Intern doctors go to court to force government to place them in jobs

07 July 2021 - 06:00 By gill gifford
The health department has again failed to place newly qualified medical graduates despite its legal obligation to place every qualified doctor into a two-year internship programme. Stock photo.
The health department has again failed to place newly qualified medical graduates despite its legal obligation to place every qualified doctor into a two-year internship programme. Stock photo.
Image: 123RF/LANGSTRUP

The conflict between the health department and newly qualified doctors over their internship placements could soon play out in court.

As has become a repeat pattern, the department has again failed to place the newly qualified medical graduates by July 1. This is despite their legal obligation to place every qualified doctor into a two-year internship service programme regulated and administered by the health department — something that every doctor must go through in order for them to practise in SA.

The junior doctors have tried unsuccessfully to engage the department on numerous occasions. Promises of feedback have gone unfulfilled, and deadlines for action have been ignored by the department.

As a result, the SA Medical Association has threatened court action. The doctors themselves have acquired legal representation and will be filing a case in the coming days.

The doctors are being represented by Mabuza Attorneys, who will be filing the class action on behalf of “at least 200” doctors once they have finalised their case. They were due to meet after hours on Monday night to decide on their strategy and when the matter will be filed.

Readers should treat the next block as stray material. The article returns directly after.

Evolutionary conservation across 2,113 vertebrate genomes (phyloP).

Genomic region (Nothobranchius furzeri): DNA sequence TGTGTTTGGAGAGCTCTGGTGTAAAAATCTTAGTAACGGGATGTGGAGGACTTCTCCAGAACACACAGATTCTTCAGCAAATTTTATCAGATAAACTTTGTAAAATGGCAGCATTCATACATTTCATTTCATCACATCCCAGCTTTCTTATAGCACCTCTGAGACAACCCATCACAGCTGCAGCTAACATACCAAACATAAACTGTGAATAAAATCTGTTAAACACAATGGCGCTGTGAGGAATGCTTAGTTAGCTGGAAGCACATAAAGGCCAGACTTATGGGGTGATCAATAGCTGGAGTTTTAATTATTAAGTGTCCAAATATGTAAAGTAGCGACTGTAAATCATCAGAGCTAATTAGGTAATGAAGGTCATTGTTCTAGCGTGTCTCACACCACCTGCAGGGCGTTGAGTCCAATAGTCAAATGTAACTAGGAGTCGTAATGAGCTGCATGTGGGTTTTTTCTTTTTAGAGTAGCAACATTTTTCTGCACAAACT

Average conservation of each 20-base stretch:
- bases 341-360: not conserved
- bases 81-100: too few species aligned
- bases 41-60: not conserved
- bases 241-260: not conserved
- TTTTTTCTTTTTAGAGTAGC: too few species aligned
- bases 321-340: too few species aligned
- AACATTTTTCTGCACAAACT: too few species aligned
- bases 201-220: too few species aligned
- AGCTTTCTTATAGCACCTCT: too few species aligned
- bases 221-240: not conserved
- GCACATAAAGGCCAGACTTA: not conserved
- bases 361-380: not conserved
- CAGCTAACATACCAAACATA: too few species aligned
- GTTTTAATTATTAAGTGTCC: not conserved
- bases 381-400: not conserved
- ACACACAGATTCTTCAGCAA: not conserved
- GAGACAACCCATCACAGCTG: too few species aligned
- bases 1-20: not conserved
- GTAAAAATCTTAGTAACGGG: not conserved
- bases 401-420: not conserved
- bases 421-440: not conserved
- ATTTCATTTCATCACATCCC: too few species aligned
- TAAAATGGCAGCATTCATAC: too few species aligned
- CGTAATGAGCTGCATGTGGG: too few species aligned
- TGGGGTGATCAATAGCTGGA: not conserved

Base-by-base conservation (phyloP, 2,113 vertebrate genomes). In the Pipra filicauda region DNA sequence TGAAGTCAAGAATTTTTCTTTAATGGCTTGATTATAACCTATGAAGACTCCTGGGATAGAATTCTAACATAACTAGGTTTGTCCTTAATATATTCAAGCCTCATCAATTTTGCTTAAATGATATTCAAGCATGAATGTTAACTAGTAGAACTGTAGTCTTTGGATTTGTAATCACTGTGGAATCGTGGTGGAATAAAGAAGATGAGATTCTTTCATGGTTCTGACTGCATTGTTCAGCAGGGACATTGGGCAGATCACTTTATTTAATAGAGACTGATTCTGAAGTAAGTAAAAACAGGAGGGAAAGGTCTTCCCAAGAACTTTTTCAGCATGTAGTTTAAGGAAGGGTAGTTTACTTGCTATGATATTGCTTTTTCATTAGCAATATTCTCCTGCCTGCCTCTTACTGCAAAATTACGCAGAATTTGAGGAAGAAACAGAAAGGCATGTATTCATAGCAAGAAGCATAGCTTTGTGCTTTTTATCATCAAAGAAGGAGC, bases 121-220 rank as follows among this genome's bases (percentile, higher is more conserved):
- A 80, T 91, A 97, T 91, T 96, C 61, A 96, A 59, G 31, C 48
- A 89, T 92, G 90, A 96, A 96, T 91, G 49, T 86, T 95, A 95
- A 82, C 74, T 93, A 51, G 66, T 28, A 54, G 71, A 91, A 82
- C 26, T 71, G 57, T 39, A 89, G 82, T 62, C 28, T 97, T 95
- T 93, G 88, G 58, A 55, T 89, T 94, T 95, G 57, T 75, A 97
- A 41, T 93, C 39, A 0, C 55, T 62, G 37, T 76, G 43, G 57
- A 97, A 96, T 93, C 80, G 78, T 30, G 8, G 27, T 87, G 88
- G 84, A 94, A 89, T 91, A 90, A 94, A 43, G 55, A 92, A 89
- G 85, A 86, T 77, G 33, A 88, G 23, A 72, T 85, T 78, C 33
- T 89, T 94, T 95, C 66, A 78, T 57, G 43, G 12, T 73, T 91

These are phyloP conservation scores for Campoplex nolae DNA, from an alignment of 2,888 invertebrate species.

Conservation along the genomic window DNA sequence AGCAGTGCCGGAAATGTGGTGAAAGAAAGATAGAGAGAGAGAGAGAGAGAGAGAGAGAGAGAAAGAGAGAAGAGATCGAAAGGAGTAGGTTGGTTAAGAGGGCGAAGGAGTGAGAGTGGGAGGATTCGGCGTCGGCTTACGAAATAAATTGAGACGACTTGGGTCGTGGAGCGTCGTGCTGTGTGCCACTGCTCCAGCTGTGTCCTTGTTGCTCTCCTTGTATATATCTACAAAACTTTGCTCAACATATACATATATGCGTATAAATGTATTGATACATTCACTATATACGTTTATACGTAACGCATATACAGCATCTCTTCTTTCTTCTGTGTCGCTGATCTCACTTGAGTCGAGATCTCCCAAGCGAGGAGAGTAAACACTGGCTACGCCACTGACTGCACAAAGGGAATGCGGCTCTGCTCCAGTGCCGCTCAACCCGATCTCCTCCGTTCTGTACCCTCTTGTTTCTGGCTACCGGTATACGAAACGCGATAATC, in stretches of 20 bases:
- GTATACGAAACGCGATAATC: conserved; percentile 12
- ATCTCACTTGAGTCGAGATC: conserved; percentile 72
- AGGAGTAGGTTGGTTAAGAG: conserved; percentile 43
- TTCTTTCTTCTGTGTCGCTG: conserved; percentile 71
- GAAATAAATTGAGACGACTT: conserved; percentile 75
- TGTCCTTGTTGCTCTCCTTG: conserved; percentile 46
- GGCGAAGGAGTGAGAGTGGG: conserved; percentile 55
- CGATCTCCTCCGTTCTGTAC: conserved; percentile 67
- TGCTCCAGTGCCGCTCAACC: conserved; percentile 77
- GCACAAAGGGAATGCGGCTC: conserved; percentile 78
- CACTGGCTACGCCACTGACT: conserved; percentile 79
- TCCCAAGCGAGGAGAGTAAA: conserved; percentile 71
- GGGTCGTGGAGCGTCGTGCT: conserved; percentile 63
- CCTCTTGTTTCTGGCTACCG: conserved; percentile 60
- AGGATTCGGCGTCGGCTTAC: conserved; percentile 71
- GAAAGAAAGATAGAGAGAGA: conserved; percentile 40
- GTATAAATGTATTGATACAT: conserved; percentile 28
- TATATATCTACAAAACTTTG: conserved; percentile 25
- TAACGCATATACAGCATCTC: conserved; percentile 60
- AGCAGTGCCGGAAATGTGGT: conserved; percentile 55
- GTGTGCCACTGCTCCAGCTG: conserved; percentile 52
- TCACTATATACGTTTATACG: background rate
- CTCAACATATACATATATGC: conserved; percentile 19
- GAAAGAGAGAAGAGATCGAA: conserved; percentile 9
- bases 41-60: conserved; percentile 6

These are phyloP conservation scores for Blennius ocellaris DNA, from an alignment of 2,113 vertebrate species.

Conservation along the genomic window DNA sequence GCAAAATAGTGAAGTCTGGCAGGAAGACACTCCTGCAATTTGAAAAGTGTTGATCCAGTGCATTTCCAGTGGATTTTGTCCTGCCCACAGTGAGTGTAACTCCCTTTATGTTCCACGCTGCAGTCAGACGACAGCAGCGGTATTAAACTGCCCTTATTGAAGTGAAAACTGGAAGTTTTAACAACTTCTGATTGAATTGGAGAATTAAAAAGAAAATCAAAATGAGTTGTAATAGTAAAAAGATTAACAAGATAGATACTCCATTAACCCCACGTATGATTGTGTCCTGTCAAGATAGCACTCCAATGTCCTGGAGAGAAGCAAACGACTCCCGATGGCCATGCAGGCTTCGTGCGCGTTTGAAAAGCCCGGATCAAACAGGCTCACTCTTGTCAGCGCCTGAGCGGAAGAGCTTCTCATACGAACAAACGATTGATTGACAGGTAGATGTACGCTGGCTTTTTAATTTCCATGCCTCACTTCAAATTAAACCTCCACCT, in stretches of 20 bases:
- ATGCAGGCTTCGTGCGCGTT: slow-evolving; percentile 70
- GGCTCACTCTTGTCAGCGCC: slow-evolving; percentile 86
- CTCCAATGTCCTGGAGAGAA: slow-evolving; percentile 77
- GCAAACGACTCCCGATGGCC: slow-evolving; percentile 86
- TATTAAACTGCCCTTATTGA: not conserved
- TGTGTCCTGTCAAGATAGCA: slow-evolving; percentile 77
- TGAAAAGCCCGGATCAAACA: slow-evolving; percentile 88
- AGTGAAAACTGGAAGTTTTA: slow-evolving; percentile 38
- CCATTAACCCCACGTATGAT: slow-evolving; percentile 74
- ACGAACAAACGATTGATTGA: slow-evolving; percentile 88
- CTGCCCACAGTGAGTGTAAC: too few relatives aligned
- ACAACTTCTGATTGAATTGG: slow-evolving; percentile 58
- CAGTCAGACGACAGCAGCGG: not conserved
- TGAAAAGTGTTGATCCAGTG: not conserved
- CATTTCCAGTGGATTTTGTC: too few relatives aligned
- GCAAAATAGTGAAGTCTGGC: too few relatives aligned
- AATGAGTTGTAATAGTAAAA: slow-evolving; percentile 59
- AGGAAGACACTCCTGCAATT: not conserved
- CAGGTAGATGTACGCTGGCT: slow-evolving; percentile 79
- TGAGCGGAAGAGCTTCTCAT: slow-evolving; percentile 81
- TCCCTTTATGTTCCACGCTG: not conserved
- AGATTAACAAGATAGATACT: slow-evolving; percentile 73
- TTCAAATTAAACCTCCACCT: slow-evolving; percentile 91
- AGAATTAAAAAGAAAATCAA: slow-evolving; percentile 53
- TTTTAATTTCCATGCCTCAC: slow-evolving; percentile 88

“Our instructions were to write a letter to the department laying out the terms of what our clients want. This is in line with the annual cycle and the regulations that apply, because the department is obliged to place all of them,” said briefing attorney Matthew Yeko.

“We gave them until 4pm on Monday to respond and commit to placing the doctors, but they have unfortunately not replied. So our instructions are now to proceed with the matter,” he told TimesLIVE shortly before his evening meeting with the doctors.

He said the case still needed work, as some of the doctors who had been given paid internships have since been turned away, and others told they can only begin in four months.

“So the number we are dealing with is changing all the time. We do not yet have the final list of names,” he said.

One of the doctors who is waiting for placement and who asked not to be identified as he was part of the court action and did not want to be singled out or victimised, said he and his colleagues were extremely unhappy about going to court. But they feel they have no other option.

“Even those who have received funded postings are experiencing problems. Some have gone to start their new jobs only to be told there is not letter of appointment for them.

“In one case, nine doctors were posted at Kimberley Hospital in the Northern Cape. They packed up and moved there, only to be told that their internships will begin only in October and there is no money for them until then.

“Now they have had to come back and add their names to those of us who are still waiting.”

The health department failed to respond to a request for comment.

TimesLIVE


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